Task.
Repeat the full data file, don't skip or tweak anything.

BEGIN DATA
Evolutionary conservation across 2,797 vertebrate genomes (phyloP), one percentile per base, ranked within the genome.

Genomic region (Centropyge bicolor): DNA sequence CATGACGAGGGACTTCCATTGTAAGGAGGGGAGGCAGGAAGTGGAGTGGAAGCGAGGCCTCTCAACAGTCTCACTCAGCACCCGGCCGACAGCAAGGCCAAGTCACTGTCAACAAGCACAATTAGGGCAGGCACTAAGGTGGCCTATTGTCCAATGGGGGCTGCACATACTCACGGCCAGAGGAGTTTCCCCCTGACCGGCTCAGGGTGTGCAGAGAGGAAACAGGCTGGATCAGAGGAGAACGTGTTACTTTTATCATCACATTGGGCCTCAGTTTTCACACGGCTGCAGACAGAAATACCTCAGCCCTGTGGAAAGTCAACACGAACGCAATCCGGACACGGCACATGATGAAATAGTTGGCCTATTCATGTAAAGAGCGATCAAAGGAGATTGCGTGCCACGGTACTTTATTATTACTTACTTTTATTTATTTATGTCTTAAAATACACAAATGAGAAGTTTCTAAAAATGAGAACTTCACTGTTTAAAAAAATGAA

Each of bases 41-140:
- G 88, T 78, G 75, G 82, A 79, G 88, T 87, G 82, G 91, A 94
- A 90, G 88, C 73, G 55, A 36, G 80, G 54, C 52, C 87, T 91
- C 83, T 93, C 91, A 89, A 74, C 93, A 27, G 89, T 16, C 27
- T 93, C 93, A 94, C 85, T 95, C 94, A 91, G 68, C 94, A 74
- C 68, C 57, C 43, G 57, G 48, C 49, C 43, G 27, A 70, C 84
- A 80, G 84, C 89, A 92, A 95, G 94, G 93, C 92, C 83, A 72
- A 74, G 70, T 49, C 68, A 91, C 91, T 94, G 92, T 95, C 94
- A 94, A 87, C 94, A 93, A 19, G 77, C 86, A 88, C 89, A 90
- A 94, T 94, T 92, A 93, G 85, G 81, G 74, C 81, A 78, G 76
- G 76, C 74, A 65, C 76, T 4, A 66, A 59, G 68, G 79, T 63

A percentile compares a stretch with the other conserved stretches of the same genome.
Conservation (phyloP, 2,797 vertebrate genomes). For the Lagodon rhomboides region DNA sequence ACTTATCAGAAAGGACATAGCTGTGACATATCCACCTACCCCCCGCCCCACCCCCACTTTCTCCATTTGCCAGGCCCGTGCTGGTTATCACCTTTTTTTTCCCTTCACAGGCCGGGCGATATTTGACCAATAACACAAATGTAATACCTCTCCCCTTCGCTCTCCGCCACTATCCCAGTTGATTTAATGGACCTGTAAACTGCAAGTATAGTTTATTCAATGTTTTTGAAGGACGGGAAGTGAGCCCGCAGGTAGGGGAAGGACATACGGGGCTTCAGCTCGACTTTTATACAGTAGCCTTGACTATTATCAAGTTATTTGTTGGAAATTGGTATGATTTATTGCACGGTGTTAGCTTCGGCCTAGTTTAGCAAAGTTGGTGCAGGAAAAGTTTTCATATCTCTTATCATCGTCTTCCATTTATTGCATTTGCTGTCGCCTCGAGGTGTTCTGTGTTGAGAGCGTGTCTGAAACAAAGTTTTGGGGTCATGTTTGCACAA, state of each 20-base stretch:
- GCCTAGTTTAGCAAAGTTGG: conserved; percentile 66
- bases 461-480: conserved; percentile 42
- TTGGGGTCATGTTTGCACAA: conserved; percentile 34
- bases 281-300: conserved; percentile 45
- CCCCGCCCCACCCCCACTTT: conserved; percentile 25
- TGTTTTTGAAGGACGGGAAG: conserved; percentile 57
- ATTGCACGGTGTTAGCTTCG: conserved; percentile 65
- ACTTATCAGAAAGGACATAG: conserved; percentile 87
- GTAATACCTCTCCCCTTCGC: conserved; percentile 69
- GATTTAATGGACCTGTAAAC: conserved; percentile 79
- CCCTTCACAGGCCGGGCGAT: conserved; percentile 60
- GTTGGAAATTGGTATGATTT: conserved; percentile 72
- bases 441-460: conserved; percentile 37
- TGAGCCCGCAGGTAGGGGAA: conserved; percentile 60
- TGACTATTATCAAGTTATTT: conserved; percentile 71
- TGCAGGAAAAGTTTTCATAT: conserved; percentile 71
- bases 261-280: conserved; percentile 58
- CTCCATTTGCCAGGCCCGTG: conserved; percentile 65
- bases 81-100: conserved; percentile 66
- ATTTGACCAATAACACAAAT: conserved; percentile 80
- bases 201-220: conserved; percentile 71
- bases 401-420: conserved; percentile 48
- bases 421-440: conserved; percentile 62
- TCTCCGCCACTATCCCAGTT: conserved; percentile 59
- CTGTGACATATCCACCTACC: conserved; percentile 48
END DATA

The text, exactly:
Evolutionary conservation across 2,797 vertebrate genomes (phyloP), one percentile per base, ranked within the genome.

Genomic region (Centropyge bicolor): DNA sequence CATGACGAGGGACTTCCATTGTAAGGAGGGGAGGCAGGAAGTGGAGTGGAAGCGAGGCCTCTCAACAGTCTCACTCAGCACCCGGCCGACAGCAAGGCCAAGTCACTGTCAACAAGCACAATTAGGGCAGGCACTAAGGTGGCCTATTGTCCAATGGGGGCTGCACATACTCACGGCCAGAGGAGTTTCCCCCTGACCGGCTCAGGGTGTGCAGAGAGGAAACAGGCTGGATCAGAGGAGAACGTGTTACTTTTATCATCACATTGGGCCTCAGTTTTCACACGGCTGCAGACAGAAATACCTCAGCCCTGTGGAAAGTCAACACGAACGCAATCCGGACACGGCACATGATGAAATAGTTGGCCTATTCATGTAAAGAGCGATCAAAGGAGATTGCGTGCCACGGTACTTTATTATTACTTACTTTTATTTATTTATGTCTTAAAATACACAAATGAGAAGTTTCTAAAAATGAGAACTTCACTGTTTAAAAAAATGAA

Each of bases 41-140:
- G 88, T 78, G 75, G 82, A 79, G 88, T 87, G 82, G 91, A 94
- A 90, G 88, C 73, G 55, A 36, G 80, G 54, C 52, C 87, T 91
- C 83, T 93, C 91, A 89, A 74, C 93, A 27, G 89, T 16, C 27
- T 93, C 93, A 94, C 85, T 95, C 94, A 91, G 68, C 94, A 74
- C 68, C 57, C 43, G 57, G 48, C 49, C 43, G 27, A 70, C 84
- A 80, G 84, C 89, A 92, A 95, G 94, G 93, C 92, C 83, A 72
- A 74, G 70, T 49, C 68, A 91, C 91, T 94, G 92, T 95, C 94
- A 94, A 87, C 94, A 93, A 19, G 77, C 86, A 88, C 89, A 90
- A 94, T 94, T 92, A 93, G 85, G 81, G 74, C 81, A 78, G 76
- G 76, C 74, A 65, C 76, T 4, A 66, A 59, G 68, G 79, T 63

A percentile compares a stretch with the other conserved stretches of the same genome.
Conservation (phyloP, 2,797 vertebrate genomes). For the Lagodon rhomboides region DNA sequence ACTTATCAGAAAGGACATAGCTGTGACATATCCACCTACCCCCCGCCCCACCCCCACTTTCTCCATTTGCCAGGCCCGTGCTGGTTATCACCTTTTTTTTCCCTTCACAGGCCGGGCGATATTTGACCAATAACACAAATGTAATACCTCTCCCCTTCGCTCTCCGCCACTATCCCAGTTGATTTAATGGACCTGTAAACTGCAAGTATAGTTTATTCAATGTTTTTGAAGGACGGGAAGTGAGCCCGCAGGTAGGGGAAGGACATACGGGGCTTCAGCTCGACTTTTATACAGTAGCCTTGACTATTATCAAGTTATTTGTTGGAAATTGGTATGATTTATTGCACGGTGTTAGCTTCGGCCTAGTTTAGCAAAGTTGGTGCAGGAAAAGTTTTCATATCTCTTATCATCGTCTTCCATTTATTGCATTTGCTGTCGCCTCGAGGTGTTCTGTGTTGAGAGCGTGTCTGAAACAAAGTTTTGGGGTCATGTTTGCACAA, state of each 20-base stretch:
- GCCTAGTTTAGCAAAGTTGG: conserved; percentile 66
- bases 461-480: conserved; percentile 42
- TTGGGGTCATGTTTGCACAA: conserved; percentile 34
- bases 281-300: conserved; percentile 45
- CCCCGCCCCACCCCCACTTT: conserved; percentile 25
- TGTTTTTGAAGGACGGGAAG: conserved; percentile 57
- ATTGCACGGTGTTAGCTTCG: conserved; percentile 65
- ACTTATCAGAAAGGACATAG: conserved; percentile 87
- GTAATACCTCTCCCCTTCGC: conserved; percentile 69
- GATTTAATGGACCTGTAAAC: conserved; percentile 79
- CCCTTCACAGGCCGGGCGAT: conserved; percentile 60
- GTTGGAAATTGGTATGATTT: conserved; percentile 72
- bases 441-460: conserved; percentile 37
- TGAGCCCGCAGGTAGGGGAA: conserved; percentile 60
- TGACTATTATCAAGTTATTT: conserved; percentile 71
- TGCAGGAAAAGTTTTCATAT: conserved; percentile 71
- bases 261-280: conserved; percentile 58
- CTCCATTTGCCAGGCCCGTG: conserved; percentile 65
- bases 81-100: conserved; percentile 66
- ATTTGACCAATAACACAAAT: conserved; percentile 80
- bases 201-220: conserved; percentile 71
- bases 401-420: conserved; percentile 48
- bases 421-440: conserved; percentile 62
- TCTCCGCCACTATCCCAGTT: conserved; percentile 59
- CTGTGACATATCCACCTACC: conserved; percentile 48